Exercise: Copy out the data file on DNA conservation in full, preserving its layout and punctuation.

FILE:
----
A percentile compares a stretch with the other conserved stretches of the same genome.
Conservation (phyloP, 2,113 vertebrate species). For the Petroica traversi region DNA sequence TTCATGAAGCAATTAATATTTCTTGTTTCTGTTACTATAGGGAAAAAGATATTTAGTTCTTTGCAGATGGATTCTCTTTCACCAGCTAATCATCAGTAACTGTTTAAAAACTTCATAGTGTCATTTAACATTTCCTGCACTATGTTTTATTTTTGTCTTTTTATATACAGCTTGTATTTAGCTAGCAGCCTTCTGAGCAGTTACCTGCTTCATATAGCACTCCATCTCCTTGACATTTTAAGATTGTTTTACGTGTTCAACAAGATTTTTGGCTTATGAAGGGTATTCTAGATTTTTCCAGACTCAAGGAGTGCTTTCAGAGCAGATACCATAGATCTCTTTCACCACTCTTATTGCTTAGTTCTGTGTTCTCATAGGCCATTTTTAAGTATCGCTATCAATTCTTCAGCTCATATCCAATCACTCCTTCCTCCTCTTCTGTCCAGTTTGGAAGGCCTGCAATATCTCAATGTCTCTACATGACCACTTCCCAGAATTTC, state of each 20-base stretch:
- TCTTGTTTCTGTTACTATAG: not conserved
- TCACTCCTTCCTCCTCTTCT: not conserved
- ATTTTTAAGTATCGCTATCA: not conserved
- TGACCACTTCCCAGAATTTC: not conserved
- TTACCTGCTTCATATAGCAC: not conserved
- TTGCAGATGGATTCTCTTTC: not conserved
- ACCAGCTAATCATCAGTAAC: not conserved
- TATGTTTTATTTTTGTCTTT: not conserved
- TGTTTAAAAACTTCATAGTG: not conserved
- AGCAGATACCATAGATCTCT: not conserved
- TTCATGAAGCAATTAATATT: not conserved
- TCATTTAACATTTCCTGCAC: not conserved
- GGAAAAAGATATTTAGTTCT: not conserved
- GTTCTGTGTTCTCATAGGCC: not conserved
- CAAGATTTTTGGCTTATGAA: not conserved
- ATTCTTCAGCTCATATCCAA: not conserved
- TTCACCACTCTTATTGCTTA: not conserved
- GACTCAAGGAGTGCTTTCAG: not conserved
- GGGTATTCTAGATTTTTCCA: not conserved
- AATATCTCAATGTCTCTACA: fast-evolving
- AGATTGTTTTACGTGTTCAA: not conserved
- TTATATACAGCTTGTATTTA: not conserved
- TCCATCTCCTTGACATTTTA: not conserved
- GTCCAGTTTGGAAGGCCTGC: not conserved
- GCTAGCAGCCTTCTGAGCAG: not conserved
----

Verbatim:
A percentile compares a stretch with the other conserved stretches of the same genome.
Conservation (phyloP, 2,113 vertebrate species). For the Petroica traversi region DNA sequence TTCATGAAGCAATTAATATTTCTTGTTTCTGTTACTATAGGGAAAAAGATATTTAGTTCTTTGCAGATGGATTCTCTTTCACCAGCTAATCATCAGTAACTGTTTAAAAACTTCATAGTGTCATTTAACATTTCCTGCACTATGTTTTATTTTTGTCTTTTTATATACAGCTTGTATTTAGCTAGCAGCCTTCTGAGCAGTTACCTGCTTCATATAGCACTCCATCTCCTTGACATTTTAAGATTGTTTTACGTGTTCAACAAGATTTTTGGCTTATGAAGGGTATTCTAGATTTTTCCAGACTCAAGGAGTGCTTTCAGAGCAGATACCATAGATCTCTTTCACCACTCTTATTGCTTAGTTCTGTGTTCTCATAGGCCATTTTTAAGTATCGCTATCAATTCTTCAGCTCATATCCAATCACTCCTTCCTCCTCTTCTGTCCAGTTTGGAAGGCCTGCAATATCTCAATGTCTCTACATGACCACTTCCCAGAATTTC, state of each 20-base stretch:
- TCTTGTTTCTGTTACTATAG: not conserved
- TCACTCCTTCCTCCTCTTCT: not conserved
- ATTTTTAAGTATCGCTATCA: not conserved
- TGACCACTTCCCAGAATTTC: not conserved
- TTACCTGCTTCATATAGCAC: not conserved
- TTGCAGATGGATTCTCTTTC: not conserved
- ACCAGCTAATCATCAGTAAC: not conserved
- TATGTTTTATTTTTGTCTTT: not conserved
- TGTTTAAAAACTTCATAGTG: not conserved
- AGCAGATACCATAGATCTCT: not conserved
- TTCATGAAGCAATTAATATT: not conserved
- TCATTTAACATTTCCTGCAC: not conserved
- GGAAAAAGATATTTAGTTCT: not conserved
- GTTCTGTGTTCTCATAGGCC: not conserved
- CAAGATTTTTGGCTTATGAA: not conserved
- ATTCTTCAGCTCATATCCAA: not conserved
- TTCACCACTCTTATTGCTTA: not conserved
- GACTCAAGGAGTGCTTTCAG: not conserved
- GGGTATTCTAGATTTTTCCA: not conserved
- AATATCTCAATGTCTCTACA: fast-evolving
- AGATTGTTTTACGTGTTCAA: not conserved
- TTATATACAGCTTGTATTTA: not conserved
- TCCATCTCCTTGACATTTTA: not conserved
- GTCCAGTTTGGAAGGCCTGC: not conserved
- GCTAGCAGCCTTCTGAGCAG: not conserved